Never Let a Good Crisis…

There’s at least one industry thriving at the expense of the influx of immigrants.

The child migrant crisis sparked an increase in the private prison industry's profits.
The child migrant crisis sparked an increase in the private-prison industry’s profits. (Independent)

In June of 2014, the Department of Homeland Security detained 10,622 unaccompanied children along the US border. In light of these reports, the federal government started to push for the establishment of privately run detention centers, with the purpose of housing young children and women attempting to cross into the United States.

The influx of migrant children prompted a boost in the industry, causing the share prices of the two major private-prison firms in the United States to shoot up. Since July 30, GEO Group’s share prices have climbed 7 percent, while Corrections Corporation of America’s share prices spiked 8.5 percent.

The swollen numbers from June were enough to prompt the White House to push a $3.7 billion project that included the building of more detention centers along the southern border. The emergency plan was not authorized by Congress, but that didn’t stop the Obama administration from transferring funds from the Federal Emergency Management Agency (FEMA), the Transportation Security Administration (TSA), and the Coast Guard to support its plan.

In spite of the mad rush to exploit the “crisis,” the number of unaccompanied children and adults with children crossing the US border declined sharply in August. Nevertheless, the White House chose to go ahead with its plan, resulting in the GEO Group extending its contract with ICE to develop more detention centers.

It is also worth noting that ICE chose to extend its contract with GEO despite the company’s dubious history in maintaining safe environments for migrants held in their facilities.

According to the American Civil Liberties Union, at least 200 allegations of sexual abuse associated with immigration detention facilities have been reported since 2007. GEO Group alone has been involved in more than 100 lawsuits regarding abuse against inmates in their many correctional facilities between 1995 and 2007.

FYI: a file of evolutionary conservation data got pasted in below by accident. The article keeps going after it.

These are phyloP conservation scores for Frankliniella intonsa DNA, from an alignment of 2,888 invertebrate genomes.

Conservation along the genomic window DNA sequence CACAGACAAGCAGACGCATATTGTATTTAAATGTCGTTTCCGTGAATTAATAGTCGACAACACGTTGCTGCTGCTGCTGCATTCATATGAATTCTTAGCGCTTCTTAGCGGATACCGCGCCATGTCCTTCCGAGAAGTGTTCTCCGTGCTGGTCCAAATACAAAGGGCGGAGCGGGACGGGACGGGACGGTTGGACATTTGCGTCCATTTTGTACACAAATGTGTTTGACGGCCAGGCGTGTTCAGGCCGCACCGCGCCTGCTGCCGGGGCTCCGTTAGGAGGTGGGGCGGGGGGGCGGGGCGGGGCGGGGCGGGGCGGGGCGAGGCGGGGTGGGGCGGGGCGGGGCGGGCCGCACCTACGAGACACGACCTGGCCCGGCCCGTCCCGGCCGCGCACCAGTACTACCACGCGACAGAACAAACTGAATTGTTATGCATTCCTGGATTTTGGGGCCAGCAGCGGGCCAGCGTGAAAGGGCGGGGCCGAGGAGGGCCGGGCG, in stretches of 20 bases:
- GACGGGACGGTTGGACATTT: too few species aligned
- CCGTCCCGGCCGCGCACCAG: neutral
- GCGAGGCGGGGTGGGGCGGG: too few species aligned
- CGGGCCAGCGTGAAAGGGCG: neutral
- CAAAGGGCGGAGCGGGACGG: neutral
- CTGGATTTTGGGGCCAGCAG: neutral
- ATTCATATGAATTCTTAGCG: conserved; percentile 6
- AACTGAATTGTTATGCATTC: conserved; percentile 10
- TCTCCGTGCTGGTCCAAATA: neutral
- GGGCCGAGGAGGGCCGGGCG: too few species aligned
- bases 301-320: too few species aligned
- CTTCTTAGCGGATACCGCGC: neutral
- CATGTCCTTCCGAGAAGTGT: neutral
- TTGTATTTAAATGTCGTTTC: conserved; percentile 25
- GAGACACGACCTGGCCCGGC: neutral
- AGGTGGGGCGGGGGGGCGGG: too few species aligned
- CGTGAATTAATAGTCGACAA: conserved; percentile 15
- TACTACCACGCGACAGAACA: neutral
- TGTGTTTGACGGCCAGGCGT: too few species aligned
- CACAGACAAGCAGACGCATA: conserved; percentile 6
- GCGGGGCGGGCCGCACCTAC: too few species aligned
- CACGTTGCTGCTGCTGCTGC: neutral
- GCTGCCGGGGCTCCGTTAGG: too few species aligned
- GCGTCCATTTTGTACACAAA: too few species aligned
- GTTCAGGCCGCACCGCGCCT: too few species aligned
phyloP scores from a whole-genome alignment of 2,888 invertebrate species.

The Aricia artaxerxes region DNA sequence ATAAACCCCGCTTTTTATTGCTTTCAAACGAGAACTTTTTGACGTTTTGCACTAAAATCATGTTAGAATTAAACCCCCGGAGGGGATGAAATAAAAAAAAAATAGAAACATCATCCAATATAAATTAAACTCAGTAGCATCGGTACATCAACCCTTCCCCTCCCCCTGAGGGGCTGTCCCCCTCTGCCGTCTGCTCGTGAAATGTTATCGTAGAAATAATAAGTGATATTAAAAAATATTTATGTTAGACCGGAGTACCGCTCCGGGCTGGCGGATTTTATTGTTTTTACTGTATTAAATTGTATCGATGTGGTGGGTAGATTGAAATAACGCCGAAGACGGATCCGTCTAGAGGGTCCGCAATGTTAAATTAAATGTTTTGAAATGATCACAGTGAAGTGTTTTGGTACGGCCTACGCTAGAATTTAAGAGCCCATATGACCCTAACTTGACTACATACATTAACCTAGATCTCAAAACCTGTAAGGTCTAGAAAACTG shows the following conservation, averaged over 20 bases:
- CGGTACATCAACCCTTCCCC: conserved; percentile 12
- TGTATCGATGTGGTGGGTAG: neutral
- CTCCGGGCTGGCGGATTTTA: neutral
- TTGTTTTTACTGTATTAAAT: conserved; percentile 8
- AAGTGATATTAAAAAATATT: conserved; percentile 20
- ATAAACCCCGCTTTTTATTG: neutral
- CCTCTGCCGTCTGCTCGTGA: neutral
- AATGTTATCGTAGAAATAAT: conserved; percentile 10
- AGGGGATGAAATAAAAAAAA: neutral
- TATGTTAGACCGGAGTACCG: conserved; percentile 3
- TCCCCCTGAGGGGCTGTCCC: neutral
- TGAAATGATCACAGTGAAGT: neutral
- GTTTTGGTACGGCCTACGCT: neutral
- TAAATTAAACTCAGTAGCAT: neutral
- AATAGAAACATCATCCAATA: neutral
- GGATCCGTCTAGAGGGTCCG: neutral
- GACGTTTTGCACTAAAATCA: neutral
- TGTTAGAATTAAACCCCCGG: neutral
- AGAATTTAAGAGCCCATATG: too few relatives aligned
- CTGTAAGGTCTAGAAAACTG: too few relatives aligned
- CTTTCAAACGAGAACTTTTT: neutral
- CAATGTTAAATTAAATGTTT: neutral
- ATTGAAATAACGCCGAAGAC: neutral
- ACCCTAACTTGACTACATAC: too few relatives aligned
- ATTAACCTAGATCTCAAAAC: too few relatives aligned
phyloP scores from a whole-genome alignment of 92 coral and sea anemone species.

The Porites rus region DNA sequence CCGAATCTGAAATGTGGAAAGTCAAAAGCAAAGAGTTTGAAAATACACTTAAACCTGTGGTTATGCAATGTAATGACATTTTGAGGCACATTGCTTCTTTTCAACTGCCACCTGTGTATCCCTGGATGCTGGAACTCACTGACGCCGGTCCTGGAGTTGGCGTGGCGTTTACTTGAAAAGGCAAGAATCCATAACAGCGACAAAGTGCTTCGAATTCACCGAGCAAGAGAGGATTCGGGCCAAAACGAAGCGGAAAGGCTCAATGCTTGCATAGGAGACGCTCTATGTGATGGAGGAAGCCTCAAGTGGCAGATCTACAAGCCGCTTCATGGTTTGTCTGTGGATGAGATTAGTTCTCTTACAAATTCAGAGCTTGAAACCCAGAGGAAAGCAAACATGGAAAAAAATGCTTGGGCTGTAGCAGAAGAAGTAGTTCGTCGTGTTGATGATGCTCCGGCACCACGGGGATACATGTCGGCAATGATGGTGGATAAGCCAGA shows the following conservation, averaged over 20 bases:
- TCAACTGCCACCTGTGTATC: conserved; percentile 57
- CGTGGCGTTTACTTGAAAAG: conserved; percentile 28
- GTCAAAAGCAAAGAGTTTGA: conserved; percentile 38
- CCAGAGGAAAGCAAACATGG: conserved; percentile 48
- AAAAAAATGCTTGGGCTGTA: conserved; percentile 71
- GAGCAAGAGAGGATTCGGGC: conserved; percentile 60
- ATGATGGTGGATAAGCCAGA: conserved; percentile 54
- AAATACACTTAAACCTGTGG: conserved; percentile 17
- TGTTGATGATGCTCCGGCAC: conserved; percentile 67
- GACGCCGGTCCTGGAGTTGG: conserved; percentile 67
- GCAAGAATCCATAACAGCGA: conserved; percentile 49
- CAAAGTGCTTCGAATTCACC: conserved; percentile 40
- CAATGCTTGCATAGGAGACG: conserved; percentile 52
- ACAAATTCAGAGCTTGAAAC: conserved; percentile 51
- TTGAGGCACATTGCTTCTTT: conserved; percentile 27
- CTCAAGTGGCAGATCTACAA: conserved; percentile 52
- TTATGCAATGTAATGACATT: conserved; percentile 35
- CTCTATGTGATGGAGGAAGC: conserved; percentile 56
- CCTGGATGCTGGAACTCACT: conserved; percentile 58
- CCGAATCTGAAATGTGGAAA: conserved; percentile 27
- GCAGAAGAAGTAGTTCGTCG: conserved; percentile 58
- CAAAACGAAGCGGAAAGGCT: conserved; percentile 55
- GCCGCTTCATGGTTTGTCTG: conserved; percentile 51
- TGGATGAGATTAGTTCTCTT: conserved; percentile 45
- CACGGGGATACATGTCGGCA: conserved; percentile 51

Prohibition and Private Prisons

Only when government is involved can a private company ignore market demands and still keep its doors open.

Private correctional facilities, funded by federal tax dollars, are now in the business of holding children whose lives were turned upside down in their home countries because of the demand for illicit drugs in the United States. Meanwhile, ICE continues to persecute countless willing workers by forcibly preventing employers from offering them jobs.

Heavy-handed intervention in private matters hurts business, employers and employees alike. Meanwhile, the war on immigrants and the war on drugs boost an industry that thrives on criminalizing people for having been born in the wrong place.

The work these agencies do represents more than a waste of taxpayer dollars; they have immeasurably damaged our economy, and will continue to do so until workers are allowed to work and employers are allowed to hire whomever they wish.

Alice Salles Alice Salles

Alice Salles is a wordsmith, editor, and ghost writer. As a UnitedLiberty.org contributor and columnist for the popular Brazilian culture and politics website Liberzone.com.br, she covers both foreign and domestic policy and offers commentary from a libertarian perspective. Follow @AliceSalles.